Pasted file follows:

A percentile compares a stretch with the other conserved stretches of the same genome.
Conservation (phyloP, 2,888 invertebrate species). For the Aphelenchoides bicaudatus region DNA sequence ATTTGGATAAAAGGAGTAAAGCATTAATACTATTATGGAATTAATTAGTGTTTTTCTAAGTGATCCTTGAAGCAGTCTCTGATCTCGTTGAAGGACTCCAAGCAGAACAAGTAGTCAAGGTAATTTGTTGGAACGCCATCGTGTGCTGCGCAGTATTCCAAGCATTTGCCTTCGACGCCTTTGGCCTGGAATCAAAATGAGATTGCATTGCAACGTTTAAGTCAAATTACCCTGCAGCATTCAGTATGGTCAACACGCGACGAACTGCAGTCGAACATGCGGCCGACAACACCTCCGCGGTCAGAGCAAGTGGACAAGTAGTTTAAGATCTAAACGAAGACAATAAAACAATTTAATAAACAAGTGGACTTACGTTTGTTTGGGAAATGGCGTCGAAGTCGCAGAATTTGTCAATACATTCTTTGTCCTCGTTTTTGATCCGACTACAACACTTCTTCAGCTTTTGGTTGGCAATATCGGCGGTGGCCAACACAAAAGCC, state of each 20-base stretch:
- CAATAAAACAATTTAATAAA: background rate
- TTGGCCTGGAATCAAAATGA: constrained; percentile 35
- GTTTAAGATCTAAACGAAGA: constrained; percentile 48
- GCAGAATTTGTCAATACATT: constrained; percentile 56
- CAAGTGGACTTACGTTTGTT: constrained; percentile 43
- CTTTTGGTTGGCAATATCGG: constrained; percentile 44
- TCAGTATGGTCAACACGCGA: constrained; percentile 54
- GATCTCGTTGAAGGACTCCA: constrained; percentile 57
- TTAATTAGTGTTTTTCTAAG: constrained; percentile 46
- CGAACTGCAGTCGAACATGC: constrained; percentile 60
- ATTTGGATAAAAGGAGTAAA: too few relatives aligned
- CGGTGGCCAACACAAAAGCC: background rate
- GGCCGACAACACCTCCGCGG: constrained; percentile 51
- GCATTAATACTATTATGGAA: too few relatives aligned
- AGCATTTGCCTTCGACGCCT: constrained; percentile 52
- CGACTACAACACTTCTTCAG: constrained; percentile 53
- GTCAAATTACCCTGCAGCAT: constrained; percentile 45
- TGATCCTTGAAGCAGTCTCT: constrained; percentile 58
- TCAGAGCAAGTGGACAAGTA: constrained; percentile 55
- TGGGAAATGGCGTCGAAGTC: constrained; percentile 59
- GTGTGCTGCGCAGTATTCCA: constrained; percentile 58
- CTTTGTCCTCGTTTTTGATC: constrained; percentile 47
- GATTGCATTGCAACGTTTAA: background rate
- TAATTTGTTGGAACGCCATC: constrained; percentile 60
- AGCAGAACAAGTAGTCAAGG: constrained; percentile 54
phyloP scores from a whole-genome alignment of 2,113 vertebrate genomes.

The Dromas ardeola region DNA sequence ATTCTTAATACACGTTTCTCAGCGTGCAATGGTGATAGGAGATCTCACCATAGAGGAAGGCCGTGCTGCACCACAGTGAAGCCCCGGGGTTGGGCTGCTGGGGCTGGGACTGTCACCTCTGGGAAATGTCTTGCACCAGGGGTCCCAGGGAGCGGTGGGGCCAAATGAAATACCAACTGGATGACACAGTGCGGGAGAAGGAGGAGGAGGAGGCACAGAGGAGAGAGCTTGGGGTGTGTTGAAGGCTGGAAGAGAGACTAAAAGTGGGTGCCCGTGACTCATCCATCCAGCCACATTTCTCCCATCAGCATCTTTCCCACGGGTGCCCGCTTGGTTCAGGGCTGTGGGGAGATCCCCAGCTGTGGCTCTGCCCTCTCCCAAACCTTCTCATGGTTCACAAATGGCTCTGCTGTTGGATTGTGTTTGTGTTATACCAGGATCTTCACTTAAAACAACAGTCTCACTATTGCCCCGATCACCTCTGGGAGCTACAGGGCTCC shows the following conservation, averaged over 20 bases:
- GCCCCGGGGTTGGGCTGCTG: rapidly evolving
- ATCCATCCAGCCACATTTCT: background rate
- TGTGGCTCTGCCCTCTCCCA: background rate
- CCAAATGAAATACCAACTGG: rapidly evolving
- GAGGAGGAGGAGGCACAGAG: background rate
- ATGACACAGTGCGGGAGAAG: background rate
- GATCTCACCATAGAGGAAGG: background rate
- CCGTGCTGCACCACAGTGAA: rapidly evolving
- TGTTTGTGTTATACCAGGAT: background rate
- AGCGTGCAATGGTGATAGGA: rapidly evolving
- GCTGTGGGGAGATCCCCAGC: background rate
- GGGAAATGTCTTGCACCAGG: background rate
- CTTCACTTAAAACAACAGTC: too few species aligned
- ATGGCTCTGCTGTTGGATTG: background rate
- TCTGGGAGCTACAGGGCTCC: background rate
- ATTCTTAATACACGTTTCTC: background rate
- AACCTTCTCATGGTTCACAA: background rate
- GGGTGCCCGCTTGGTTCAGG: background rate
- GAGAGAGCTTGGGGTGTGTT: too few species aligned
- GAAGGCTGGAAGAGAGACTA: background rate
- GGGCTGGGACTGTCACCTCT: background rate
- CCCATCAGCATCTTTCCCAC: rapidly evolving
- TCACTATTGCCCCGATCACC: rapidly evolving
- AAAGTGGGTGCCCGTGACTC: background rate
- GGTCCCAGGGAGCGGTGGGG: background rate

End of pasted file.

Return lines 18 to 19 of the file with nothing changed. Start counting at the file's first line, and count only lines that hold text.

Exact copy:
- CGACTACAACACTTCTTCAG: constrained; percentile 53
- GTCAAATTACCCTGCAGCAT: constrained; percentile 45